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If you work in any market related to imports or international transport of goods, you have probably heard of Incoterms. In this article, we will talk about their usefulness in the international market and what they refer to. 

Incoterms or International Commercial Terms are the terms used to carry out buying and selling operations between different countries. Their main function is to unify the commercial concepts so that the seller and the buyer fully understand the conditions of the purchase or sale process to be carried out between them. 

The International Chamber of Commerce (ICC) named them in 1936. However, through the years, they have been evolving and adapting to new commercial practices. They are constantly renewed to adapt to commercial changes, currently, the 2010 Incoterms are used. 

What information do Incoterms contain? 

Although the codes are very simple, Incoterms contain relevant information for both the buyer and the seller, such as:

  • Freight charges.
  • Place of delivery.
  • Risks.
  • Insurance.
  • Customs formalities.

These are the data that are not included in the Incoterms but may be stipulated in the contract:

  • Description and prices of the goods.
  • Applicable taxes. 
  • Payment methods. 
  • Dispute resolution mechanisms.

Classification of Incoterms 

Group E: 

Delivery on departure means that the seller delivers the goods to the buyer at the premises so he would only have to pack the goods and wait for the buyer to pick up his package. 

EXW (Ex-works): The buyer is obliged to pick up the goods at the seller’s premises, all costs are to be paid by the buyer.

Group F:

Indirect delivery, the seller prepares the goods and delivers them to a carrier of the buyer’s choice, for which he also pays the carriage. The seller is exempted from transport costs and risks.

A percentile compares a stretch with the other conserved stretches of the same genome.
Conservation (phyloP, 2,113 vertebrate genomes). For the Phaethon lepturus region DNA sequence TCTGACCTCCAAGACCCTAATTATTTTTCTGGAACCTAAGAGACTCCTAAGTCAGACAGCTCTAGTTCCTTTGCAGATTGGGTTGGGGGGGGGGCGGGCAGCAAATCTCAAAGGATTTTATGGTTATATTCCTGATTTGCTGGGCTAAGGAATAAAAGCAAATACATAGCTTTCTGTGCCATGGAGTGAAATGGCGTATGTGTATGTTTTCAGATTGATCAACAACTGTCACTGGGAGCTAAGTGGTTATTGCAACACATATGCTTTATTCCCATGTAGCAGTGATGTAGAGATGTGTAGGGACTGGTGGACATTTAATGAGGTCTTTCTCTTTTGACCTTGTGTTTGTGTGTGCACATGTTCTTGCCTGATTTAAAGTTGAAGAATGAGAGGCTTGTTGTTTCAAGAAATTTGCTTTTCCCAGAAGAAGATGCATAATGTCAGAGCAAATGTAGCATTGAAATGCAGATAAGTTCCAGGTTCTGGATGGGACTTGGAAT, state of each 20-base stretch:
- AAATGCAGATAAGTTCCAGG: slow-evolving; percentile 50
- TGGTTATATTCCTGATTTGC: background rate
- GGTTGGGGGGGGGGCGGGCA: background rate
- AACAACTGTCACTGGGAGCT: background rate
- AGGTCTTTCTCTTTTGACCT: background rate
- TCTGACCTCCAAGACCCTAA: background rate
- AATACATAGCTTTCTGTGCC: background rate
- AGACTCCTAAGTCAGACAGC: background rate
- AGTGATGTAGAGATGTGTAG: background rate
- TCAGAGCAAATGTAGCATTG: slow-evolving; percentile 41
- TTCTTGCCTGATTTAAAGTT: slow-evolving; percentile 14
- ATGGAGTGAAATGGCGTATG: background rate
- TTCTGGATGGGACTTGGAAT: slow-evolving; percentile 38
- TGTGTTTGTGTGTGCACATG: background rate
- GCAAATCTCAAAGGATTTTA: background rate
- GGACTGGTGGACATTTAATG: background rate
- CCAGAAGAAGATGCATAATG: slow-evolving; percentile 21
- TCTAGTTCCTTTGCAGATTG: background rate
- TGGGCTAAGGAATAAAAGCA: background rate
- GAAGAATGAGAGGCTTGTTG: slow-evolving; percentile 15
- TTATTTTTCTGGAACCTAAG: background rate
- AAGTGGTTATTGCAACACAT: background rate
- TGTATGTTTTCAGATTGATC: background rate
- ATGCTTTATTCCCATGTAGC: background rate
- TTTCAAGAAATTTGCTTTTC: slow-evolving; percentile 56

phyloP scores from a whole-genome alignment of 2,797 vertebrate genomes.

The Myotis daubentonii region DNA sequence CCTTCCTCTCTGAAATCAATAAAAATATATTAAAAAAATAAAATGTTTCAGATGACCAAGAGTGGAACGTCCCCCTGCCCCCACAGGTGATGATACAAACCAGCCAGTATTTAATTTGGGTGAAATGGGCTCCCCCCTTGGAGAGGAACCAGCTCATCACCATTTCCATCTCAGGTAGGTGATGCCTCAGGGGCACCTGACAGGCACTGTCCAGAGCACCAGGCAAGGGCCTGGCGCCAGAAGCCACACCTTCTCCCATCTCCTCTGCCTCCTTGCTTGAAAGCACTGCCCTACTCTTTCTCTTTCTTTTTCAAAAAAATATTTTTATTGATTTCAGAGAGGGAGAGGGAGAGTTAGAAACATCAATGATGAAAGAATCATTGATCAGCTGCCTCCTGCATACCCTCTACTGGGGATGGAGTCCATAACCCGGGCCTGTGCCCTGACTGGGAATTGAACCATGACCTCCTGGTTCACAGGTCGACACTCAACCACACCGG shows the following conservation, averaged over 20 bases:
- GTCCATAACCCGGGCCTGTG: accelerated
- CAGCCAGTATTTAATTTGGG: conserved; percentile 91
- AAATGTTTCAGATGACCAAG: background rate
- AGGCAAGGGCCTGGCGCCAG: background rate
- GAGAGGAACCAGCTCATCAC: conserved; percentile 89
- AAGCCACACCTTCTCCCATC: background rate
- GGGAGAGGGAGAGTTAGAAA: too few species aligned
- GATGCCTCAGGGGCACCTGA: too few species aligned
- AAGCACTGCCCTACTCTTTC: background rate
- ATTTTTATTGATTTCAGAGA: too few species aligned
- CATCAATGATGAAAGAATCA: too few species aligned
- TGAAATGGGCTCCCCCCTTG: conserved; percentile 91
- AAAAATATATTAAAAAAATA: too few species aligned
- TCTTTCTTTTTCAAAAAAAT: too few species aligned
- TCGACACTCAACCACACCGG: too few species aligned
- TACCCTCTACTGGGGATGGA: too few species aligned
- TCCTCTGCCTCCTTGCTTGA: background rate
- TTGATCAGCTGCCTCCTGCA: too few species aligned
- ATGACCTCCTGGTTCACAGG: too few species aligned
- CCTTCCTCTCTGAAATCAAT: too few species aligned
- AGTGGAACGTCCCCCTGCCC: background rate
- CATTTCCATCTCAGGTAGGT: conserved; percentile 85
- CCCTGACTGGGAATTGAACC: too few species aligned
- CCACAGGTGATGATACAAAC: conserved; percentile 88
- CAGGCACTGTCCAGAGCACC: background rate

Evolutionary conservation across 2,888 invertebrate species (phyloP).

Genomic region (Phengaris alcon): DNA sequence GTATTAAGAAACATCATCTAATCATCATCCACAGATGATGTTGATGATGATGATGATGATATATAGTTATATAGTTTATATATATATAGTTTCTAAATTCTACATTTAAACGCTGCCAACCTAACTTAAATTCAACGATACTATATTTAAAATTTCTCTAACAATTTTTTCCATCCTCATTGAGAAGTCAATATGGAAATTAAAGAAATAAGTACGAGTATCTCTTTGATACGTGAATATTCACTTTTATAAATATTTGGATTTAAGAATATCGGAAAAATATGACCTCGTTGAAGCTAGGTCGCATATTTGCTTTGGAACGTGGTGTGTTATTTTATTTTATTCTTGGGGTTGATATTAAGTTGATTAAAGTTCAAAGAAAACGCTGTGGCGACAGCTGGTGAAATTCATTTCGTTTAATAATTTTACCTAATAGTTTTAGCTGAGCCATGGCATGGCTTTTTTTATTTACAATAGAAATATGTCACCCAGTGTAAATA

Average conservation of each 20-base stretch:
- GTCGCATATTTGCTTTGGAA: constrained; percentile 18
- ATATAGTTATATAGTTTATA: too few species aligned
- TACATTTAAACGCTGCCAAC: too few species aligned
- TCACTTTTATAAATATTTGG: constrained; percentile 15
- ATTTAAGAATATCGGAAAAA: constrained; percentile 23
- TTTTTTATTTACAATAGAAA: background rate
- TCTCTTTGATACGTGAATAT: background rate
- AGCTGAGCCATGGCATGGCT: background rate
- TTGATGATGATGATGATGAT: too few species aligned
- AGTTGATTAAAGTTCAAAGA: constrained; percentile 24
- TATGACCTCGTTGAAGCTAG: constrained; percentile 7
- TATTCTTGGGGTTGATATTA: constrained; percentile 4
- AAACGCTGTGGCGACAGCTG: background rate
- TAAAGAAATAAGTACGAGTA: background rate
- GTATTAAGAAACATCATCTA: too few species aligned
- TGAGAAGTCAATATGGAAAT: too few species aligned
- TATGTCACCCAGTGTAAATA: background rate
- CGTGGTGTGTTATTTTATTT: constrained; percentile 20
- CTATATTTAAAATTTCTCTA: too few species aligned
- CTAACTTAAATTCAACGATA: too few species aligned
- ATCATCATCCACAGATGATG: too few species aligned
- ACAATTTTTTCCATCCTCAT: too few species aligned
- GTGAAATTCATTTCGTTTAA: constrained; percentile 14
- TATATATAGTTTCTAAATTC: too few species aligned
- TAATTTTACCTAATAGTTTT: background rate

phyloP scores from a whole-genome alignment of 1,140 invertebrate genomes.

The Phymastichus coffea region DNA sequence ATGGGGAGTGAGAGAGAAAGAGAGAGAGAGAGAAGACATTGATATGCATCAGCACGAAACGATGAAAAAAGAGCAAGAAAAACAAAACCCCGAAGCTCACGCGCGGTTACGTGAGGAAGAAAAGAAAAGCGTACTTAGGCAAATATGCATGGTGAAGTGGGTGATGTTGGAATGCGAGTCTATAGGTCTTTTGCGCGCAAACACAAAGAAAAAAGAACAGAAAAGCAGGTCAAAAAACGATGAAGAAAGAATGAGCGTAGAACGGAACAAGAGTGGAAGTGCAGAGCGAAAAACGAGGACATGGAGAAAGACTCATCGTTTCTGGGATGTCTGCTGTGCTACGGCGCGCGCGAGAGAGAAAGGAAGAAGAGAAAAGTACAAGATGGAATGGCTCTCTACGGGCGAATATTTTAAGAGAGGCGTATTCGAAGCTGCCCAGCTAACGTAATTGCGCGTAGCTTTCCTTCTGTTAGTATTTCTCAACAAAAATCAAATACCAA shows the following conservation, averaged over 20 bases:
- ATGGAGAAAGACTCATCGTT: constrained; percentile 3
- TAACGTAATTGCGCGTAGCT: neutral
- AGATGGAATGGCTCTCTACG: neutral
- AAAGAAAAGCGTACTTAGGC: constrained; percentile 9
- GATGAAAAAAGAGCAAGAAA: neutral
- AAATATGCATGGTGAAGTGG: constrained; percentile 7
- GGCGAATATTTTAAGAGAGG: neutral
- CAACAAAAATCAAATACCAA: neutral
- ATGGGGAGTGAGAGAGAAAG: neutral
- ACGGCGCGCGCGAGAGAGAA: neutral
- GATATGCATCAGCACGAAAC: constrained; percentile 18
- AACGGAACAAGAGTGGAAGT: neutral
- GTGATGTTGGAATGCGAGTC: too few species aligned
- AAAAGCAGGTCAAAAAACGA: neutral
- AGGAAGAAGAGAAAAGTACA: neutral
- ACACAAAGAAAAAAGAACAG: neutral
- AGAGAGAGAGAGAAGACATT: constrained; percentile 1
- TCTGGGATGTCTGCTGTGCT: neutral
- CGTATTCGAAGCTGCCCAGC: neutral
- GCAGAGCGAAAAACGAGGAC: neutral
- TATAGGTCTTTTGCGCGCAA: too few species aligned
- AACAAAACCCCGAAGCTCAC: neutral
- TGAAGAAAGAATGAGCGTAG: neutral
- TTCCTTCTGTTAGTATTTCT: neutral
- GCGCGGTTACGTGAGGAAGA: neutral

FCA (Free Carrier): The seller delivers the goods at an agreed place and bears the costs until final unloading. 

FAS (Free Alongside Ship): Delivery is at the agreed dock and after delivery, the risks and expenses are borne by the buyer.

FOB (Free On Board): Only used for maritime transport and without the container, the seller has the responsibility until the goods are loaded on board.

Group C:

Unlike the previous group, in this classification, the seller is responsible for hiring the carrier, in addition to bearing the costs and risks.

CFR (Cost and Freight): This is also for maritime transport and the seller assumes the costs until the goods are delivered at a port of destination. It specifies the risk during the ship’s voyage on behalf of the buyer. 

CIF (Cost, Insurance, and Freight): The seller uses any transport and assumes the costs until delivery at the destination, the seller takes out insurance for the protection of the goods. 

CPT (Carriage Paid To): The seller transports the goods and assumes the costs of delivery to the destination, if the goods are damaged when going with the carrier, the buyer is responsible. 

CIP (Carriage and Insurance Paid To): It is valid for any type of transport and is used when the seller assumes all responsibility for risks and insurance costs, in the mobilization process. 

Group D:

Direct Delivery. The seller is responsible for delivering the goods to the buyer and the risks and costs are borne by the seller, and when the goods arrive at their destination the costs and risks are passed on to the buyer. 

DAT (Delivered At Terminal): The seller is responsible for all costs until the goods arrive at the agreed terminal.

DAP (Delivered At Place): The seller is responsible for most of the international shipping costs but the buyer is responsible for the import costs. 

DDP (Delivered Duty Paid): The buyer does not have to pay the import costs, the seller is responsible for the costs.

International aide
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Daniel Martínez

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